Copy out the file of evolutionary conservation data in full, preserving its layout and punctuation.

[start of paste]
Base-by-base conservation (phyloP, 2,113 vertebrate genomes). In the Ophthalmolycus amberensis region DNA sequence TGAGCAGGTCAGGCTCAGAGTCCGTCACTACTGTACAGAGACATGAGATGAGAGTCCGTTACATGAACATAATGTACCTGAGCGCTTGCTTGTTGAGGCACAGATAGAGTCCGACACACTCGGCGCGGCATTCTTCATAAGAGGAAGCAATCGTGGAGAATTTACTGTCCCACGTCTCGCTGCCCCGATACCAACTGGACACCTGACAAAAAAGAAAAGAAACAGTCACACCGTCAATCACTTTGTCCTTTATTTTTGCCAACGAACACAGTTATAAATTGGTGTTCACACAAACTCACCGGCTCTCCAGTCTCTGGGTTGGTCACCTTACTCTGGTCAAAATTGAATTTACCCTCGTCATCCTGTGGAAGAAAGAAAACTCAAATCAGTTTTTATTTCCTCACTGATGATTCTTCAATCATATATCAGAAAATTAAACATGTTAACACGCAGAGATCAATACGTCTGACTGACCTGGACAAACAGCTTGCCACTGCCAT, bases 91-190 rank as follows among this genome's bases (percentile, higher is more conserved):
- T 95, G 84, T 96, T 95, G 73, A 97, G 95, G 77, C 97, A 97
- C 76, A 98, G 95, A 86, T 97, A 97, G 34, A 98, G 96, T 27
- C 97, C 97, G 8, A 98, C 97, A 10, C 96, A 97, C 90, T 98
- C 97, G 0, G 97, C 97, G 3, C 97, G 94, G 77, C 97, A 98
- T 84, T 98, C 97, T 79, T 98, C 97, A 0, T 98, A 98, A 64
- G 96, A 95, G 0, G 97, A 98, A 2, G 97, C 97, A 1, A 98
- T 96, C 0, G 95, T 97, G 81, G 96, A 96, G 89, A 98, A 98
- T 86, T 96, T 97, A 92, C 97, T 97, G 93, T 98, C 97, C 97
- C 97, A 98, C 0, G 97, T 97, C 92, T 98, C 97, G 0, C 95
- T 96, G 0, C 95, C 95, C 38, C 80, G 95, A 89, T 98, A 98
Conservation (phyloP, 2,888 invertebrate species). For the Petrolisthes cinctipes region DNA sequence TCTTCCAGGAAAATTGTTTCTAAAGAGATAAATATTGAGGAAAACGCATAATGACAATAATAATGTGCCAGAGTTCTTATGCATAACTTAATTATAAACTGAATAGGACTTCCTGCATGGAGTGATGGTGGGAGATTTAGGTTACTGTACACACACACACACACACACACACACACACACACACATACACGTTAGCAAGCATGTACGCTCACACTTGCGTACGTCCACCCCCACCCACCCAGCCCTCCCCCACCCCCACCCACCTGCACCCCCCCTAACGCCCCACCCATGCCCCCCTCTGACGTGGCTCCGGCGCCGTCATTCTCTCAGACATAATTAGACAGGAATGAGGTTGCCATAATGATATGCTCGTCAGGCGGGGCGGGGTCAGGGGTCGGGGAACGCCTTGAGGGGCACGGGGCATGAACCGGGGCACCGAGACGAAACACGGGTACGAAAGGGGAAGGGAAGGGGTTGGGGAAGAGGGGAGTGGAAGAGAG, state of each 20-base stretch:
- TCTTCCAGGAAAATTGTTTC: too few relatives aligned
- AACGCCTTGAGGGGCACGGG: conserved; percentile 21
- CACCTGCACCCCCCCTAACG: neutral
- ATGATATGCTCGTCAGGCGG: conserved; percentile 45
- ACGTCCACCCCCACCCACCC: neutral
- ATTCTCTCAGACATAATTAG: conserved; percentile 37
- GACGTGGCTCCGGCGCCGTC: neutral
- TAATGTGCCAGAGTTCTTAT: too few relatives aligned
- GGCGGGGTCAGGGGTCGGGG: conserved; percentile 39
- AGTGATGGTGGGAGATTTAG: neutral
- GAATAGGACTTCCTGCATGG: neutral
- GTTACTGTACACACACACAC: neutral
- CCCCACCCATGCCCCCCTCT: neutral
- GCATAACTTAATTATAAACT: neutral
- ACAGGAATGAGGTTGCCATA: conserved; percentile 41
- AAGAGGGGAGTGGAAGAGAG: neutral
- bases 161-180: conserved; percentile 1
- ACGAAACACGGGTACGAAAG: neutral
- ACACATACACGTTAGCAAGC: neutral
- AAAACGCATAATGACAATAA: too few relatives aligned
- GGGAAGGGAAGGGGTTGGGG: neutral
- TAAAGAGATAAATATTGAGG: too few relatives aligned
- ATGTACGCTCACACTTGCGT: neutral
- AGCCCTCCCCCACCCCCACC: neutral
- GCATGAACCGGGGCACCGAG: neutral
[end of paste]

Base-by-base conservation (phyloP, 2,113 vertebrate genomes). In the Ophthalmolycus amberensis region DNA sequence TGAGCAGGTCAGGCTCAGAGTCCGTCACTACTGTACAGAGACATGAGATGAGAGTCCGTTACATGAACATAATGTACCTGAGCGCTTGCTTGTTGAGGCACAGATAGAGTCCGACACACTCGGCGCGGCATTCTTCATAAGAGGAAGCAATCGTGGAGAATTTACTGTCCCACGTCTCGCTGCCCCGATACCAACTGGACACCTGACAAAAAAGAAAAGAAACAGTCACACCGTCAATCACTTTGTCCTTTATTTTTGCCAACGAACACAGTTATAAATTGGTGTTCACACAAACTCACCGGCTCTCCAGTCTCTGGGTTGGTCACCTTACTCTGGTCAAAATTGAATTTACCCTCGTCATCCTGTGGAAGAAAGAAAACTCAAATCAGTTTTTATTTCCTCACTGATGATTCTTCAATCATATATCAGAAAATTAAACATGTTAACACGCAGAGATCAATACGTCTGACTGACCTGGACAAACAGCTTGCCACTGCCAT, bases 91-190 rank as follows among this genome's bases (percentile, higher is more conserved):
- T 95, G 84, T 96, T 95, G 73, A 97, G 95, G 77, C 97, A 97
- C 76, A 98, G 95, A 86, T 97, A 97, G 34, A 98, G 96, T 27
- C 97, C 97, G 8, A 98, C 97, A 10, C 96, A 97, C 90, T 98
- C 97, G 0, G 97, C 97, G 3, C 97, G 94, G 77, C 97, A 98
- T 84, T 98, C 97, T 79, T 98, C 97, A 0, T 98, A 98, A 64
- G 96, A 95, G 0, G 97, A 98, A 2, G 97, C 97, A 1, A 98
- T 96, C 0, G 95, T 97, G 81, G 96, A 96, G 89, A 98, A 98
- T 86, T 96, T 97, A 92, C 97, T 97, G 93, T 98, C 97, C 97
- C 97, A 98, C 0, G 97, T 97, C 92, T 98, C 97, G 0, C 95
- T 96, G 0, C 95, C 95, C 38, C 80, G 95, A 89, T 98, A 98
Conservation (phyloP, 2,888 invertebrate species). For the Petrolisthes cinctipes region DNA sequence TCTTCCAGGAAAATTGTTTCTAAAGAGATAAATATTGAGGAAAACGCATAATGACAATAATAATGTGCCAGAGTTCTTATGCATAACTTAATTATAAACTGAATAGGACTTCCTGCATGGAGTGATGGTGGGAGATTTAGGTTACTGTACACACACACACACACACACACACACACACACACACATACACGTTAGCAAGCATGTACGCTCACACTTGCGTACGTCCACCCCCACCCACCCAGCCCTCCCCCACCCCCACCCACCTGCACCCCCCCTAACGCCCCACCCATGCCCCCCTCTGACGTGGCTCCGGCGCCGTCATTCTCTCAGACATAATTAGACAGGAATGAGGTTGCCATAATGATATGCTCGTCAGGCGGGGCGGGGTCAGGGGTCGGGGAACGCCTTGAGGGGCACGGGGCATGAACCGGGGCACCGAGACGAAACACGGGTACGAAAGGGGAAGGGAAGGGGTTGGGGAAGAGGGGAGTGGAAGAGAG, state of each 20-base stretch:
- TCTTCCAGGAAAATTGTTTC: too few relatives aligned
- AACGCCTTGAGGGGCACGGG: conserved; percentile 21
- CACCTGCACCCCCCCTAACG: neutral
- ATGATATGCTCGTCAGGCGG: conserved; percentile 45
- ACGTCCACCCCCACCCACCC: neutral
- ATTCTCTCAGACATAATTAG: conserved; percentile 37
- GACGTGGCTCCGGCGCCGTC: neutral
- TAATGTGCCAGAGTTCTTAT: too few relatives aligned
- GGCGGGGTCAGGGGTCGGGG: conserved; percentile 39
- AGTGATGGTGGGAGATTTAG: neutral
- GAATAGGACTTCCTGCATGG: neutral
- GTTACTGTACACACACACAC: neutral
- CCCCACCCATGCCCCCCTCT: neutral
- GCATAACTTAATTATAAACT: neutral
- ACAGGAATGAGGTTGCCATA: conserved; percentile 41
- AAGAGGGGAGTGGAAGAGAG: neutral
- bases 161-180: conserved; percentile 1
- ACGAAACACGGGTACGAAAG: neutral
- ACACATACACGTTAGCAAGC: neutral
- AAAACGCATAATGACAATAA: too few relatives aligned
- GGGAAGGGAAGGGGTTGGGG: neutral
- TAAAGAGATAAATATTGAGG: too few relatives aligned
- ATGTACGCTCACACTTGCGT: neutral
- AGCCCTCCCCCACCCCCACC: neutral
- GCATGAACCGGGGCACCGAG: neutral